Last year, most Indonesian pop acts were forced into inactivity by the coronavirus pandemic – but that was not the case for the pop trio GAC. After a decade of hits such as ‘Berlari Tanpa Kaki’ (‘Running Without Legs’), ‘Bahagia’ (‘Happy’) and ‘Dahulu’ (‘Back Then’), the trio came to the understanding that – global pandemic or not – their next chapter should be embraced not as a group, but as individuals.
Group member Gamaliél Tapiheru – who is bandmates with Audrey Tapiheru and Cantika Abigail – tells NME that GAC’s “completely amicable” decision to take a temporary hiatus predated COVID-19.
“Our final live performance was August 31, 2019, so it was a coincidence that we took our hiatus during the pandemic,” he laughs. “As a three-headed group, we literally have spent 10 years together, but the whole routine has gotten a bit tedious. Finally, we agreed that as individuals, we needed our own space. Also, we believed that [this hiatus] was important for our mental health as well.”
Initially, Tapiheru – who performs under the mononym Gamaliél – had no intention to make ‘Q1’. His first solo EP released March 31, it’s arguably his most experimental and personal body of work to date. He just wanted to make “feel-good songs and mid-2000 R&B music I once loved as a tween”. He also didn’t expect, once he attempted to focus his ideas into a singular vision, to be greeted with what he describes as “a slap in the face”.
“Because I had gotten so used to being a part of a group, I didn’t know how to make my own decisions,” he explains. “I always ended up questioning myself, ‘Is this what I want or what somebody else wants?’ Because for the past 10 years, it was all about putting the group above my own vision.”
What ultimately gave Gamaliél the “tough love” he needed was a childhood photo of himself. “When I looked at that photo, I imagined that kid was disappointed in me,” he sighs. “I imagined that kid telling me, ‘Why are you talking to me? You have become such a people-pleaser, I don’t even recognise you anymore!’ And at that moment, I decided to dedicate my first solo record as a mea culpa to him.”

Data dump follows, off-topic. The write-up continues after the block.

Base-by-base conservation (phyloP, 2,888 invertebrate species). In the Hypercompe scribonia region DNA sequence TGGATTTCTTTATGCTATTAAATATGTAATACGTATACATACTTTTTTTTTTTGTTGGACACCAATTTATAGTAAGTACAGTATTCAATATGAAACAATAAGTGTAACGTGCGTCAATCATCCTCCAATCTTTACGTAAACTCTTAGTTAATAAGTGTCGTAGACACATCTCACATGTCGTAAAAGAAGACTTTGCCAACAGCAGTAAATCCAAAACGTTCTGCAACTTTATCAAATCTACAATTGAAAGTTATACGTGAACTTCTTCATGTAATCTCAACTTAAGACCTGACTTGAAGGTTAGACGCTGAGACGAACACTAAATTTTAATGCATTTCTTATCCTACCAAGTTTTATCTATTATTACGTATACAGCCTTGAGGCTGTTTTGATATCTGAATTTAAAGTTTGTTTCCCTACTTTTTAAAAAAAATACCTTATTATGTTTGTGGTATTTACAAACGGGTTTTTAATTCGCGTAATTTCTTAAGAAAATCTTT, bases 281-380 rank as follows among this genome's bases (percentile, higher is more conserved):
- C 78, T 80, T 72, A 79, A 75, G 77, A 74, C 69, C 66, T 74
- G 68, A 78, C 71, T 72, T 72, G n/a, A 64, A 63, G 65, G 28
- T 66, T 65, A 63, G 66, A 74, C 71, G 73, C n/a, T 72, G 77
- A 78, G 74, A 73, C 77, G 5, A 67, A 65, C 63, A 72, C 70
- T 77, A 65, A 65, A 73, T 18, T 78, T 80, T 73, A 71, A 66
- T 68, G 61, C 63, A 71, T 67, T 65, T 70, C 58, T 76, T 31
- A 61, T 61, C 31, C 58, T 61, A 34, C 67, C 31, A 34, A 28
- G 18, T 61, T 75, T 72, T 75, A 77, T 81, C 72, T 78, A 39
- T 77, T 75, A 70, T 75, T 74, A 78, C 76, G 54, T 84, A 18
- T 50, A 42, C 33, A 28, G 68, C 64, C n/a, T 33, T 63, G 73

“Because I had gotten so used to being a part of a group, I didn’t know how to make my own decisions”
That spiritual ‘conversation’ led Gamaliél to a soulful exploration of his past. Not only did he return to the type of music he used to love as a tween, but he was also keen to rediscover pieces of his past that could serve as points of reference for his record.
“I had realised that The Sound Of Music was a real life-changer for me. That film introduced me to harmonies and it led me to my passion for vocal producing,” he says. “I revisited this bootleg VCD of Mariah Carey I once listened to when I was 9. I think it was back in her MTV Unplugged days. Her riffs and runs were incredible!”
Once Gamaliél was ready to get into the studio, his first move was to call Aldi Nada Permana, an Indonesian producer known for crafting pop hooks for the likes of Cakra Khan and Rizky Febian. “Aldi is the type of producer who is down to trying anything new,” he says. “I told him, ‘Al, I don’t know what genre this record is going to be, but I need your help to turn this ‘unknown’-ness into music’.”
The “unknown”-ness soon turned into ‘Forever More’: a six-minute melting pot of R&B, baroque pop and chamber pop, complete with Gamaliél crooning about regrets and redemption. “I had already decided the purpose of this record – that I wanted to apologise to my past self,” he declares. “I told Aldi, ‘I wanted to make something that my past self would have loved.’ I also wanted to add lots of strings because I remember I used to want to be good at playing violin, but I failed miserably and quit.”